I am an equal opportunity sweater lover. I love wool, cotton, silk, and alpaca sweaters. My queue is filled with colorwork, Tunisian, cabled, and uniquely constructed sweaters to crochet. And then there's the variety of sweater types to choose from-pullovers, cardigans, and jackets to name a few. Like so many crocheters and knitters, I am addicted to sweaters.
And this is the time of year, when a nip of cold seeps into the air, that I start thinking about the next sweater that will find its way onto my hook. Now I just have to choose a pattern. The first step is to pick a sweater type.
I know several people, including my own mother, who wear cardigans exclusively. They prefer how easy they are to put on and take off, and they're stylish but functional. Cardigans are also a great choice for large busted women. One of my favorite cardigans is the Riverstone Cardigan (above right). This sweater is flattering on most body types as well. The length is flattering on pear shaped women (or any woman who does not want to add width to her hips), stopping short of the hips. The two button closure creates a pleasing triangle, drawing the eye up to the yoke which frames the face. I have found that the one or two button swing jacket creates the illusion of a more hourglass figure on my straight figure as well.
When it comes to crochet, the main difference I see between cardigans and jackets is the thickness of the fabric. Jackets are generally designed to be worn outdoors for greater warmth. Sometimes, as with the Curried Cable Jacket (above left), they are fastened with a zipper, but like the Aspenglow Jacket (at left), buttons or toggles are also used. Because it stops short of the hips, the Curried Cable Jacket could be very flattering on a pear shaped body and the Aspenglow Jacket is beautiful on a straight figure. The Aspenglow Jacket is a combination of Tunisian stitches and cables, making this jacket extra thick and warm. While the cables and Tunisian stitches create a beautiful and warm fabric, they also are thicker. This translates to more volume on you.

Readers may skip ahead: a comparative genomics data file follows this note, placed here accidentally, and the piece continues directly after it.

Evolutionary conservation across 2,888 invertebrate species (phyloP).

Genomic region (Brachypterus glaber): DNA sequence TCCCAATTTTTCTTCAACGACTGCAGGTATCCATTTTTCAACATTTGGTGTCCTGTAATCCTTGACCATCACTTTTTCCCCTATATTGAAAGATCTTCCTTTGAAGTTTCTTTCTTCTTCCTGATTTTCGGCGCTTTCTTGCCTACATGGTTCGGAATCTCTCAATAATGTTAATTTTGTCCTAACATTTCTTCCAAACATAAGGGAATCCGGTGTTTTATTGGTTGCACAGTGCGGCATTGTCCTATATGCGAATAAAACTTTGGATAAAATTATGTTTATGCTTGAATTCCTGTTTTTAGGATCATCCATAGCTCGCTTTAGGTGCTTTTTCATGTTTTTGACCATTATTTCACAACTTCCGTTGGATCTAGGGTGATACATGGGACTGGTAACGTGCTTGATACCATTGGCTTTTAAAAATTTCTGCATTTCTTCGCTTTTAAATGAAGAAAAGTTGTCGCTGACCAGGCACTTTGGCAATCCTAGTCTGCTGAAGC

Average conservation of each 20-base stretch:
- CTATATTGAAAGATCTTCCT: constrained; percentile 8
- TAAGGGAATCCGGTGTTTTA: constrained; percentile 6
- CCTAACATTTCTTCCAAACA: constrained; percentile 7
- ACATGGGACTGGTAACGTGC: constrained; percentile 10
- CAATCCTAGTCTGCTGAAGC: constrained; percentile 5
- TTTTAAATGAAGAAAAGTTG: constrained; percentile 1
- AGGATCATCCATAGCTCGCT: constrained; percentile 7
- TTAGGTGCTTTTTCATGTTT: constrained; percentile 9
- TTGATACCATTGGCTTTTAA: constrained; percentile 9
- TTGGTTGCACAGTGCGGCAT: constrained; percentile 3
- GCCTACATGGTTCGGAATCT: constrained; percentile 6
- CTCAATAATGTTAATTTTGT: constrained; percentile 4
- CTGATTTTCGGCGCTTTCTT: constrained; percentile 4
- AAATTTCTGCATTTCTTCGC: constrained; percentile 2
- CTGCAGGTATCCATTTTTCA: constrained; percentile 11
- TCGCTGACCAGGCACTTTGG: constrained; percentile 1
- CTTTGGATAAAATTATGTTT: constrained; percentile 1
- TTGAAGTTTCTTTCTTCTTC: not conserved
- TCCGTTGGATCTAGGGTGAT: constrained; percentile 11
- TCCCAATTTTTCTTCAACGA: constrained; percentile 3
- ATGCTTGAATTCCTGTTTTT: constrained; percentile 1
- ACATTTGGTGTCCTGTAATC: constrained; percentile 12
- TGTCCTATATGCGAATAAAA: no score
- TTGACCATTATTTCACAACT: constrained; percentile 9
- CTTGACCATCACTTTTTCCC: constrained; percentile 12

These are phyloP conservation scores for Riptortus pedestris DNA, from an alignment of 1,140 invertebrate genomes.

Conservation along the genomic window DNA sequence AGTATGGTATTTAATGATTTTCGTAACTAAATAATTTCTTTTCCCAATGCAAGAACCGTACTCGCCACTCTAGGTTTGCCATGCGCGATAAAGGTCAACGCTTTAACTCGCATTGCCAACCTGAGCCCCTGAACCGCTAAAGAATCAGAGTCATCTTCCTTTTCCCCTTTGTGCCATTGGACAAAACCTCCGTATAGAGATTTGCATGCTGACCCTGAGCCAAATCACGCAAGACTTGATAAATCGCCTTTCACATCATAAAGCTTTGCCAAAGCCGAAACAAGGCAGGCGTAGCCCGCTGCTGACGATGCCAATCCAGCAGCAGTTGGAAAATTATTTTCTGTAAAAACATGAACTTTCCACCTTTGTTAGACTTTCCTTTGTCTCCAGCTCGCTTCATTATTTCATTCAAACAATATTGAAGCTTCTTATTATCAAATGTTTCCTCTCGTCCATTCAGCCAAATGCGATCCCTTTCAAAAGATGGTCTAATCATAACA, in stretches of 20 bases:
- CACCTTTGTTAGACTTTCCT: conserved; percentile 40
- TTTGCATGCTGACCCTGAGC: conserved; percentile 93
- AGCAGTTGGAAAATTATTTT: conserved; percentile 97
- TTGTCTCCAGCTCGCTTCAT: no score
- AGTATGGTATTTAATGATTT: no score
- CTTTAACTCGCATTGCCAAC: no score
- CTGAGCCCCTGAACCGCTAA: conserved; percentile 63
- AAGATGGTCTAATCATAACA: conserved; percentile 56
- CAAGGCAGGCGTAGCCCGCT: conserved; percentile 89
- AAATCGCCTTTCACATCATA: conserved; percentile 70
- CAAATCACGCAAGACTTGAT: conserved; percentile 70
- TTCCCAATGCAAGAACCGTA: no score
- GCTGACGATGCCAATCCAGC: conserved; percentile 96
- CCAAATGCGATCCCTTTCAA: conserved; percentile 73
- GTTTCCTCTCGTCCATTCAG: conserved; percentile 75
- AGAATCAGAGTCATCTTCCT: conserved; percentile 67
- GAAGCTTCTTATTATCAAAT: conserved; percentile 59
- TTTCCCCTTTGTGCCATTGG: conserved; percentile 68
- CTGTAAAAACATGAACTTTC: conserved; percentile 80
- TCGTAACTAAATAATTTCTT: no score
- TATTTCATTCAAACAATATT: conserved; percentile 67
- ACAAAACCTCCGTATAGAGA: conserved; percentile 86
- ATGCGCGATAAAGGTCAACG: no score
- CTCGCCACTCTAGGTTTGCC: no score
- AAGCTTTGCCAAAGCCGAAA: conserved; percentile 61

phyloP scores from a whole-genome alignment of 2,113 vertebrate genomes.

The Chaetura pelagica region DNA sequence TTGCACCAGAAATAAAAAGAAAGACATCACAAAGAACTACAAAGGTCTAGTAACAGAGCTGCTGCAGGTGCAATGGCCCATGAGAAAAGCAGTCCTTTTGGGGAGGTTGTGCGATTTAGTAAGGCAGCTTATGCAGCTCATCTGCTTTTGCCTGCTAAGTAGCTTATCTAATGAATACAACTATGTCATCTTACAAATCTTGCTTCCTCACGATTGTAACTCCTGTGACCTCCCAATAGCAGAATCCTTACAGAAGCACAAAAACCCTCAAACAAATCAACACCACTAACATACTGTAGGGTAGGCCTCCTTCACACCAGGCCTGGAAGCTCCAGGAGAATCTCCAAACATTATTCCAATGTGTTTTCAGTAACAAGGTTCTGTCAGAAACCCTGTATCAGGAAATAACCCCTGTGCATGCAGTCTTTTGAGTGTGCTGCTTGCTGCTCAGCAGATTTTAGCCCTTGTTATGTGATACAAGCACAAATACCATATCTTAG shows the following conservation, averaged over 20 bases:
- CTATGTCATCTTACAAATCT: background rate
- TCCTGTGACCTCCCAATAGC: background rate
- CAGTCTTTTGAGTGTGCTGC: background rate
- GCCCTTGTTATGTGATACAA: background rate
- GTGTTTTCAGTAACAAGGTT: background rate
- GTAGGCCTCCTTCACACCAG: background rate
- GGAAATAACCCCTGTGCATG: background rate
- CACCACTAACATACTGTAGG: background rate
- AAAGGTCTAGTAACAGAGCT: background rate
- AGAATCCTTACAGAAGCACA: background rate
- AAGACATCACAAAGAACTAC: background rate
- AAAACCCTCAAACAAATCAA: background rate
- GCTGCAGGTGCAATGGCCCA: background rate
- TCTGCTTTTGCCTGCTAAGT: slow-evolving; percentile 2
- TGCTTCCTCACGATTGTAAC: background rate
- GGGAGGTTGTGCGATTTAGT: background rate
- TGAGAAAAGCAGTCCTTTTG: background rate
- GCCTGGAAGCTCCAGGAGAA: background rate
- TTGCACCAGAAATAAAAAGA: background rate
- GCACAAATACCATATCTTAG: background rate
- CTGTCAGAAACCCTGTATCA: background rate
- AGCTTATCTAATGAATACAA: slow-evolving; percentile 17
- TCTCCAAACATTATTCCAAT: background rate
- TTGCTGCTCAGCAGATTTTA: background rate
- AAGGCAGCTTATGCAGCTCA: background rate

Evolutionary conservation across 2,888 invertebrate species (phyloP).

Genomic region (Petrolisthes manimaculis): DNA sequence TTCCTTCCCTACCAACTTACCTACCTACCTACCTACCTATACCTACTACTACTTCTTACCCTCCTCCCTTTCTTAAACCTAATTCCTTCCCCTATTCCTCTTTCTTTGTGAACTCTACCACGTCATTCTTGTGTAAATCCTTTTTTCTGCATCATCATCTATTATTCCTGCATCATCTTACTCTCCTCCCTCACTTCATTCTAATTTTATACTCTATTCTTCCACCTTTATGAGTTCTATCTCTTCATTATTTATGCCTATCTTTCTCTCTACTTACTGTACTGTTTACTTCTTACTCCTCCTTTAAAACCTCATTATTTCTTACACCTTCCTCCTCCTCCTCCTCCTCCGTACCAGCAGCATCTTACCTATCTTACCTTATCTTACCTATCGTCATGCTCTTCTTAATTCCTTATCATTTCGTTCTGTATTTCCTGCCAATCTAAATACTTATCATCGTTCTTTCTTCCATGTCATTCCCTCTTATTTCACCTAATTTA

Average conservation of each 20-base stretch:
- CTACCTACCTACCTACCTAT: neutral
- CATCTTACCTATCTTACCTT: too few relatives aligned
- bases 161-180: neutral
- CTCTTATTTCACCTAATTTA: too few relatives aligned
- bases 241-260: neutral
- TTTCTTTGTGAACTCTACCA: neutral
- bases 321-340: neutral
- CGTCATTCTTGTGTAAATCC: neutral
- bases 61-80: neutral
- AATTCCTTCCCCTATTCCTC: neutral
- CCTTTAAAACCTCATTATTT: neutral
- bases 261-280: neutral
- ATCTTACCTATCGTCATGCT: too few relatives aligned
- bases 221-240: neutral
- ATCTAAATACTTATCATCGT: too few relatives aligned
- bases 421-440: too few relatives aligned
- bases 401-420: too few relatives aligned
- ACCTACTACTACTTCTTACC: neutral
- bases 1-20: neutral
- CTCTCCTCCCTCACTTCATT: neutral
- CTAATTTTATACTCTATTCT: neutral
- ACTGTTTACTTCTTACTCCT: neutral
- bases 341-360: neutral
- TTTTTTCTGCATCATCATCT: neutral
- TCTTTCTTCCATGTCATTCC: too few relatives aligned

And then there are pullovers-I love a beautiful pullover just as much as a classic cardigan.The drape and vertical stitch pattern of the Trellis Pullover (at right) would make this a great multi-season sweater. I would wear a short-sleeve t-shirt or tank top under it during the fall and spring and a long-sleeve shirt under it in the winter. The tie and drape just above the hip makes this a great choice for those of us with a straight figure who are trying to create an hourglass silhouette. The Northern Dreams Pullover (below left) draws attention away from the hips with its beautiful colorwork yoke.
Do you have a favorite type of sweater? Take a look at your the sweaters in your closet to determine the type of sweater flatters your figure. Then check out the sweater patterns at the Crochet Me Shop and download your perfect sweater today.